Nainital Lake – Nainital

Let’s revive The Nainital Lake,
dying every moment due to sewage and pollution, created by us

Naini – Tal Lake, as the name suggests Naini (नैनी) means “Eyes” and Tal (ताल) means “Lake” gets its name from the eyes of Devi Sati, wife of Lord Shiva. It is said that the shimmering green waters of the Nainital Lake is a reflection of the emerald green eyes of Devi Sati.

Situated in the Nainital district, called the Lake District of India, is a natural freshwater body, situated amidst the township of Nainital in Uttarakhand State of India, tectonic in origin, is kidney shaped or crescent shaped and has an outfall at the southeastern end. It is located in Kumaon region, Uttarakhand State at Coordinates of 29.4°N 79.47°, it is a natural lake of sweet water with a dimensions of length 1,432 m (4,698 ft) and a width of 457 m (1,499 ft), having a surface area of about 48.76 ha (120.5 acres) and a recorded depth of 27.3 m (90 ft). The Surface elevation from sea level would be about 1,938 m (6,358 ft).


Although the tradition records three sages, namely Atri, Pulastya and Pulahavisited, there in pre-Vedic period, and meditated here. Meditating on the sacred lake of Tibet namely Manasarovar Lake, they dug a hole here. So great was the power of their tapasya (meditation) that the hole soon filled with water, by their blessings the lake was imparted with divine powers that anyone can acquire divinity by taking bath in the lake, the same as in the Mansarovar lake, Tibet on Mount of Kailash. But in modern ages, the names of two foreigners is linked with the discovery of the Lake at Nainital.

One of them G. W. Traill, Commissioner of Kumaon and Garhwal, was the first European to set eyes on it in 1823. Nevertheless, the lake had been known for quite some time to herdsmen from villages nearby and held in great reverence as an abode of gods and spirits. G. W. Traill had great respect for the traditions and beliefs of the hill folk. To his way of thinking, crowds would violate the sanctity of the place and the lake, so he kept the discovery of the Nainital Lake strictly to himself.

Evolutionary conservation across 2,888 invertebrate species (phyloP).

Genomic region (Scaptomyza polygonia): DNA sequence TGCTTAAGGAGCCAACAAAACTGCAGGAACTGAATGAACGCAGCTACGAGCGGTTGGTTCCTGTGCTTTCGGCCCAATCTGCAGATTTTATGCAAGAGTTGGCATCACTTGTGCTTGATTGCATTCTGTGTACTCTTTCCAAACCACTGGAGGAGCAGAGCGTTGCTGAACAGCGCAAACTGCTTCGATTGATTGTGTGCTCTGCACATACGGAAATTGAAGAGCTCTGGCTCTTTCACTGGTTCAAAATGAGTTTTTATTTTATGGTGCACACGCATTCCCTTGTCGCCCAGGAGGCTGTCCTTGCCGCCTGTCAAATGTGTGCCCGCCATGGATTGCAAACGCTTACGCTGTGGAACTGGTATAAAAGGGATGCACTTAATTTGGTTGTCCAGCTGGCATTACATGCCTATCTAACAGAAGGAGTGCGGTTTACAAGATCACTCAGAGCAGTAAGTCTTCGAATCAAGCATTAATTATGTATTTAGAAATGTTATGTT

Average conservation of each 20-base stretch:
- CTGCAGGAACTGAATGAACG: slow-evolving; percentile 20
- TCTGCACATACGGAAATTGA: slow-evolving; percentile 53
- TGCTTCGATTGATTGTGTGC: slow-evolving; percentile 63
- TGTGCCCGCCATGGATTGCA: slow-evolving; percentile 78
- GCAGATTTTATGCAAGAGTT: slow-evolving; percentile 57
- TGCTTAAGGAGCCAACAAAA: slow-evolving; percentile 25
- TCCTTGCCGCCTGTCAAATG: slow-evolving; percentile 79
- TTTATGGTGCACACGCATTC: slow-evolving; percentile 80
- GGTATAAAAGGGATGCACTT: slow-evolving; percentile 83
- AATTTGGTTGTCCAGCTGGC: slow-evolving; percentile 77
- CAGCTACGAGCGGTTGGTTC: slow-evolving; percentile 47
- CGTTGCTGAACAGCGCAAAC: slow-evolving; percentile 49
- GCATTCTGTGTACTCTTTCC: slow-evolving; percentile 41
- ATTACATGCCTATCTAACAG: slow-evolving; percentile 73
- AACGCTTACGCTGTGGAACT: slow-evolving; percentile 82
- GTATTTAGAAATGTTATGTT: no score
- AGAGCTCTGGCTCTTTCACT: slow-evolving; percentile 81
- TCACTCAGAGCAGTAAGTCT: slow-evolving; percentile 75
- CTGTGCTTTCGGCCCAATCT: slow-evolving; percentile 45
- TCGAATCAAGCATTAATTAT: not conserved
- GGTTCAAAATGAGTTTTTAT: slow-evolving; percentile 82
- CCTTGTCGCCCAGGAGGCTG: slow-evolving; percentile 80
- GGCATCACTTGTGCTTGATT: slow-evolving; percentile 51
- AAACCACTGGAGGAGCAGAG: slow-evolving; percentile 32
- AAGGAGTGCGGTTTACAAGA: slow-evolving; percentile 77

On the other hand, historical records also confirm that in 1839, Mr. P. Barron, who is supposed to be the first one who visited Nainital, from Rosa, an English business man in sugar trade, on a hunting expedition accidentally coming across the lake at Nainital was so captivated that he decided to build a European Colony on shores of the lake. The news magazine, the Englishman Calcutta, reported in 1841 discovery of this lake near Almora.


The lake is bounded by the high and steep Naina peak on the north west side, by the Tiffin Top to the south west side and snow view peaks on the north. Coniferous forest trees cover these hill ranges. The annual rainfall in the basin area of the lake is reported to be 1294.5 mm (43.15 inches). Tropical monsoon climate with maximum temperature 24.6 °C and minimum of 0.5 °C are recorded. The Krol group of rocks, comprising slates, marls, sandstones, limestones and dolomites with a few small dykes’ intrusives, is the dominant geological formation of the lake’s surroundings. The lake is deduced to have been formed tectonically. Balia Nala, which is the main stream feeding the lake is along a fault line and the subsequent streams align parallel to major joints and faults. 26 major drains feed the lake including the 3 perennial drains. The lake catchment has highly folded and faulted rocks due to poly phase deformation. Landslides are a frequent occurrence in the hill slopes surrounding the lake, which are steep. The slopes are highly vulnerable to landslides and mass movement due to various geological and human factors. Several landslides have occurred in the past around the lake. Many settlements around the lake are located in landslide areas